Eindhoven Engine unlocks ‘smartest region’s collective intelligence’

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Initiating crossovers between knowledge institutions and companies and connecting young and experienced people. That is how Eindhoven Engine intends to unlock the ‘collective intelligence’ of the Brainport region in the south of the Netherlands, with the aim of speeding up the transition from fundamental knowledge to application that is ready for the market. The first successes inspire an even more extensive follow-up.

Foreign parties also welcome in crossover projects

In response to the first two calls by Eindhoven Engine, twice as many projects were submitted as could be funded. Clearly, there is no lack of interest in the programme, which is aimed at unlocking the ‘collective intelligence’ of the Brainport region in the south of the Netherlands (proclaimed the world’s ‘smartest region’ in 2011). This intelligence of knowledge institutions such as Eindhoven University of Technology, TNO and Fontys University of Applied Sciences and of companies such as ASML, NXP, Philips and VDL is expressed in a number of sectors and a number of key social challenges for which this region develops and builds the high-tech equipment. Of course, this concerns ASML’s EUV chip machines and innovations from Philips Healthcare, but that brainpower also surfaces in harvesting robots and precision farming systems for the agricultural sector, as Maarten Steinbuch and Katja Pahnke point out.

Crossovers

Together they form the day-to-day management of Eindhoven Engine. The word ‘crossovers’ crops up regularly in the conversation with them. The best way to release this collective intelligence is by linking knowledge institutions such as the universities and universities of applied sciences in question, where the knowledge is still more fundamental – at a ‘low Technology Readiness Level’ – to the business world, which is keen to see that knowledge applied to a product in order to generate business. ‘When Philips still operated in numerous sectors with its renowned Natlab, a great deal of fundamental knowledge from various disciplines was brought together there. But Philips is now focusing only on medical technology. That’s why Eindhoven Engine is necessary, in order to cross the boundaries of disciplines more quickly to develop applications that are ready for the market,’ Steinbuch explains. ‘And it’s not just a matter of bringing disciplines and various sectors together. The Engine brings together young students and experienced researchers, designers and innovators. This combination of young and old strengthens the creative and out-of-the-box thinking that is so important for creating applications with a good business model,’ Pahnke adds.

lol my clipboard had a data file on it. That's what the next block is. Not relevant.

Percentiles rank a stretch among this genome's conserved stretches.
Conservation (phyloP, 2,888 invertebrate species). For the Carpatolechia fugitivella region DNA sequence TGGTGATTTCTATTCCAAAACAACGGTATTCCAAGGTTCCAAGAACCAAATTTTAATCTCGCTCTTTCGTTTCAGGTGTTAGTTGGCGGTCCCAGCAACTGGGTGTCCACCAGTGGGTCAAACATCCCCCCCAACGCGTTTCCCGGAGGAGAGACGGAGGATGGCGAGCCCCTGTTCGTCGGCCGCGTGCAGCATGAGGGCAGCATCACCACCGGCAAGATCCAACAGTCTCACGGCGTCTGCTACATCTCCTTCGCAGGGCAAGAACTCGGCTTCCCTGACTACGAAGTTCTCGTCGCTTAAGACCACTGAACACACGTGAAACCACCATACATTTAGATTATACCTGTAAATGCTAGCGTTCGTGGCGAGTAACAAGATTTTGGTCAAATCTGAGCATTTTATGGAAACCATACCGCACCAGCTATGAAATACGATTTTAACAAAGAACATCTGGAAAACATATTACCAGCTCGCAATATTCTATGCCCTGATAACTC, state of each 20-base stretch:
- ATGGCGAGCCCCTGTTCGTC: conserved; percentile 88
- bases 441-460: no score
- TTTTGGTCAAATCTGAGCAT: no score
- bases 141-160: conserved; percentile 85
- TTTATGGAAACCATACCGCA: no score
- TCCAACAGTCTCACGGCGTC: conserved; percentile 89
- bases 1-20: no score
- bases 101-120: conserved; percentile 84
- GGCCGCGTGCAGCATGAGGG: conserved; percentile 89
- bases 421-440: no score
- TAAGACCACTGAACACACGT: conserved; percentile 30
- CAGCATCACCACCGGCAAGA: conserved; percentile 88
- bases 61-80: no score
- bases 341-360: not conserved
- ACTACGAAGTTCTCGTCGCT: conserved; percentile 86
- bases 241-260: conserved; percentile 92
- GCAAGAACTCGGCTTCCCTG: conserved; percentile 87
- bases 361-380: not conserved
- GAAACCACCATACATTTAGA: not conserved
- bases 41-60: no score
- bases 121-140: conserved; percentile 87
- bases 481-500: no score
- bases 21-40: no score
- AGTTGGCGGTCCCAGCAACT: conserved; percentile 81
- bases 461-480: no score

Support team

The role of the Eindhoven Engine Support Team, consisting of experts from, for example, the three shareholders – TU/e, Fontys and TNO – is to help unlock that collective intelligence. An essential role, they both stress: ‘That team brings together all those ideas, experiences and people from numerous organisations; by personally establishing the link with companies, but also by organising training courses, seminars or – these days – clubhouse chats.’

Artificial womb

Fifteen projects are currently underway. One that stands out is Juno Perinatal Healthcare. This is a project in which a consortium including LifeTec Group, Máxima Medical Center, NEMO Healthcare, RWTH Aachen and TU/e is developing an advanced artificial womb, in which babies 20 to 24 weeks old, who still have insufficient lung function, can develop into healthy infants. Another project, POWer FITTing, focuses on developing a (home) office environment that keeps its users as vital as possible. This is done by collecting and analysing data and integrating the insights into user-focused solutions. Involved in the project are HC Oranje-Rood, IMEC, TNO, TU/e and Fontys, with students of Sports Medicine, but also of Nursing and Psychology.

Scaling up

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The fifteen ongoing projects represent a ‘turnover’ of 45 million euros, approximately 6 million of which has been provided by the regional government, from the Brainport Action Agenda, the rest comes – in kind or in cash – from the participating knowledge institutions and companies. This year and next year there will be two more calls for projects to the tune of 30 million euros, for which over 4 million euros in match funding is available from the government; the application deadline for the next call is 13 May.

Once the entire approximately 75 million euros has been invested, the funds from the ‘current Region Deal’ will have been used. Plans are already being made for a follow-up, under the name of Eindhoven Engine Enlarged. ‘We seek to generate a total amount of 120 million euros with it. This means scaling up, because we see a great demand for crossover projects that can unlock the collective intelligence of this region,’ says Steinbuch.

Foreign parties too?

Can foreign parties also join in? ‘We have an independent expert committee that assesses the project proposals. If the quality is high enough, if knowledge is not only extracted but also contributed and if it benefits the activity and human capital in this region, companies from elsewhere are also welcome to join the consortia,’ says Pahnke.

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